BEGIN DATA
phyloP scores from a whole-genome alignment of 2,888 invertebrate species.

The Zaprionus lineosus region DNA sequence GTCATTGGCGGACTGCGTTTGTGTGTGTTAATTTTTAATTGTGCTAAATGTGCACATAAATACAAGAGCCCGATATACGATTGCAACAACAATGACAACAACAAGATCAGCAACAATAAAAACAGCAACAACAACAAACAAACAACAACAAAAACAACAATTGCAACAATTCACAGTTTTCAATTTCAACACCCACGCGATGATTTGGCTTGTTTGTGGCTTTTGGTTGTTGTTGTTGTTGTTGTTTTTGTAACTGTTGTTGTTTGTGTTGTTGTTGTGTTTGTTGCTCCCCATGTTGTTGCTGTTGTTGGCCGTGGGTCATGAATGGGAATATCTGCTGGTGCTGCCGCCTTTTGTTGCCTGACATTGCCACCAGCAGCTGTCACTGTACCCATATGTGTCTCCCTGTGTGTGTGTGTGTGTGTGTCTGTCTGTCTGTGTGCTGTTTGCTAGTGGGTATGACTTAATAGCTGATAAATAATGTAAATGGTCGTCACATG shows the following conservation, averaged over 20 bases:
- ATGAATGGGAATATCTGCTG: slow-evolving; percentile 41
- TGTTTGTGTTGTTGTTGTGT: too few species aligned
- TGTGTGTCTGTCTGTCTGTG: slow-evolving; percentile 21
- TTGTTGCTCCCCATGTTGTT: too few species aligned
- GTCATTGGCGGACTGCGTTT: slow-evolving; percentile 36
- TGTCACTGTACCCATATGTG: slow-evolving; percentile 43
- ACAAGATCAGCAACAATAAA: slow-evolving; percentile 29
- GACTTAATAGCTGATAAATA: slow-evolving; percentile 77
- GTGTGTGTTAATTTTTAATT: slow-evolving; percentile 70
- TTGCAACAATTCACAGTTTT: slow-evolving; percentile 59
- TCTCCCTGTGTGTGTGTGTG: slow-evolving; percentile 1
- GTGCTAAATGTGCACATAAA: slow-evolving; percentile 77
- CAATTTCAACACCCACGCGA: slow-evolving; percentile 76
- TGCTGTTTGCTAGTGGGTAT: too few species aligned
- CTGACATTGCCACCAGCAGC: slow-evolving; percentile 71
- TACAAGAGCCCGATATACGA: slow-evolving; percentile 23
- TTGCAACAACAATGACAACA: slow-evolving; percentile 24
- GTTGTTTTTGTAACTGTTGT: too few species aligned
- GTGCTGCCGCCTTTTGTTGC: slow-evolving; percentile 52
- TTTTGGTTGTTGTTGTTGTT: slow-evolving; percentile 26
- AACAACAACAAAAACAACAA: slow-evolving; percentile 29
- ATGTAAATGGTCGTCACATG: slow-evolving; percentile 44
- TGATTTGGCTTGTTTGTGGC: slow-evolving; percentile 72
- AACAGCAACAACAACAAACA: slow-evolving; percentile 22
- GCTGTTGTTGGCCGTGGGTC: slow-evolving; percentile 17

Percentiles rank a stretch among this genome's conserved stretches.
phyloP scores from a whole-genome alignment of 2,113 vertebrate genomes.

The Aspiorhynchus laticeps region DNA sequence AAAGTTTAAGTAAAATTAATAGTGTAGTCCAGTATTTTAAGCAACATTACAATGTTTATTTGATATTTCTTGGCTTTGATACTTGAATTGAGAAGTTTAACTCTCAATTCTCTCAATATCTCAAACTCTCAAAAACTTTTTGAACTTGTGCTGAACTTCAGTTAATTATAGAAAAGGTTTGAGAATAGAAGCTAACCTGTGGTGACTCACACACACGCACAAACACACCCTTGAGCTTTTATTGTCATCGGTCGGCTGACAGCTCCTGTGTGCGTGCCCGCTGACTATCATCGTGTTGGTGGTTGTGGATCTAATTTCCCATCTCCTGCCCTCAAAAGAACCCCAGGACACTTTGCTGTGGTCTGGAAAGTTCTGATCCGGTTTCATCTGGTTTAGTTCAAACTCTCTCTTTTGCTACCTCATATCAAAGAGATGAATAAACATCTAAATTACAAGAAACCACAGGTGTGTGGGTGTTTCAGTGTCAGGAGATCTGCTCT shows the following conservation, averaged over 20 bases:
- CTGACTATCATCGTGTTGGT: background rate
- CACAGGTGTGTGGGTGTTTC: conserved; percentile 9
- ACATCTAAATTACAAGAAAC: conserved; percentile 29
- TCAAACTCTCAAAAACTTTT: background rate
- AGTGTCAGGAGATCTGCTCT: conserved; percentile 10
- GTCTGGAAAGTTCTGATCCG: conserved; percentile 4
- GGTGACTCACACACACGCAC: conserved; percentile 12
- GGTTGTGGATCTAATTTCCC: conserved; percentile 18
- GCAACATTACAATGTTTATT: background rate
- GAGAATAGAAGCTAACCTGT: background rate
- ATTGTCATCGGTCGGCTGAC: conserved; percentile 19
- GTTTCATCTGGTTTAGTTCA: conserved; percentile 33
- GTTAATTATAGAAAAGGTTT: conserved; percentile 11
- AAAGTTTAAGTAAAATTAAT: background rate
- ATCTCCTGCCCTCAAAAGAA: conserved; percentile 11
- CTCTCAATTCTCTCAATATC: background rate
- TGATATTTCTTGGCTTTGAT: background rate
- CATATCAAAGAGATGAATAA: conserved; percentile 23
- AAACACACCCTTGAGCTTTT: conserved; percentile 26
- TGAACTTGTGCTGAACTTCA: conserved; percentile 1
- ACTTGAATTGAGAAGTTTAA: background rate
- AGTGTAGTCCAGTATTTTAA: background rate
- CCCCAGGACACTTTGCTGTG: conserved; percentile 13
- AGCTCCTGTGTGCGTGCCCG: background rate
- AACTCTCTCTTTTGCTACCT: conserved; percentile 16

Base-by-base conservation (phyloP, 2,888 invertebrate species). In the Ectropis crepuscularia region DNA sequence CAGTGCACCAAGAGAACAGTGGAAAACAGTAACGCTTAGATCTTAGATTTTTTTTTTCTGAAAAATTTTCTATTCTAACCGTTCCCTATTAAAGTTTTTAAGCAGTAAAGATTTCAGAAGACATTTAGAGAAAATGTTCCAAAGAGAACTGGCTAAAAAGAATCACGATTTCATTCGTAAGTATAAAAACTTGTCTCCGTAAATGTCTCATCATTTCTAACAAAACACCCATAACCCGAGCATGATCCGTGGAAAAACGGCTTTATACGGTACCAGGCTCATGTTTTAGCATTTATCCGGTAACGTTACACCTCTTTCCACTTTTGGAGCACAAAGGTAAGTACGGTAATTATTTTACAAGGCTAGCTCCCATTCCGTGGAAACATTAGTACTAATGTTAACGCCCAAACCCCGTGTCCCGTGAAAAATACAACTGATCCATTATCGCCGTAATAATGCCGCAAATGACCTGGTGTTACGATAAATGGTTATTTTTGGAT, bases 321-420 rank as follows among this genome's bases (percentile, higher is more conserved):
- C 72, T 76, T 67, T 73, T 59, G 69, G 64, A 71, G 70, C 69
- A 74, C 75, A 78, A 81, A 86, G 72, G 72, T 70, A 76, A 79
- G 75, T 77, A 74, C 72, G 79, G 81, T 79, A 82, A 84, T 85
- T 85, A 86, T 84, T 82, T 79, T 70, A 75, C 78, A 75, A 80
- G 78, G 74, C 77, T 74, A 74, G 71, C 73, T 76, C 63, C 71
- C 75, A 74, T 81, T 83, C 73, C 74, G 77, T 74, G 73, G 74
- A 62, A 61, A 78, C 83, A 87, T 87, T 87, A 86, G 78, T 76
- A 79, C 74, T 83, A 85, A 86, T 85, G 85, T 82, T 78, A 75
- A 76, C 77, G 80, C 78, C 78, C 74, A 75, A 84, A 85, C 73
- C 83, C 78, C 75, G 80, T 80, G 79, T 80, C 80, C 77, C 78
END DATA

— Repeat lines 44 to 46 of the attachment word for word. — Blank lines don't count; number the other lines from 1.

- AAAGTTTAAGTAAAATTAAT: background rate
- ATCTCCTGCCCTCAAAAGAA: conserved; percentile 11
- CTCTCAATTCTCTCAATATC: background rate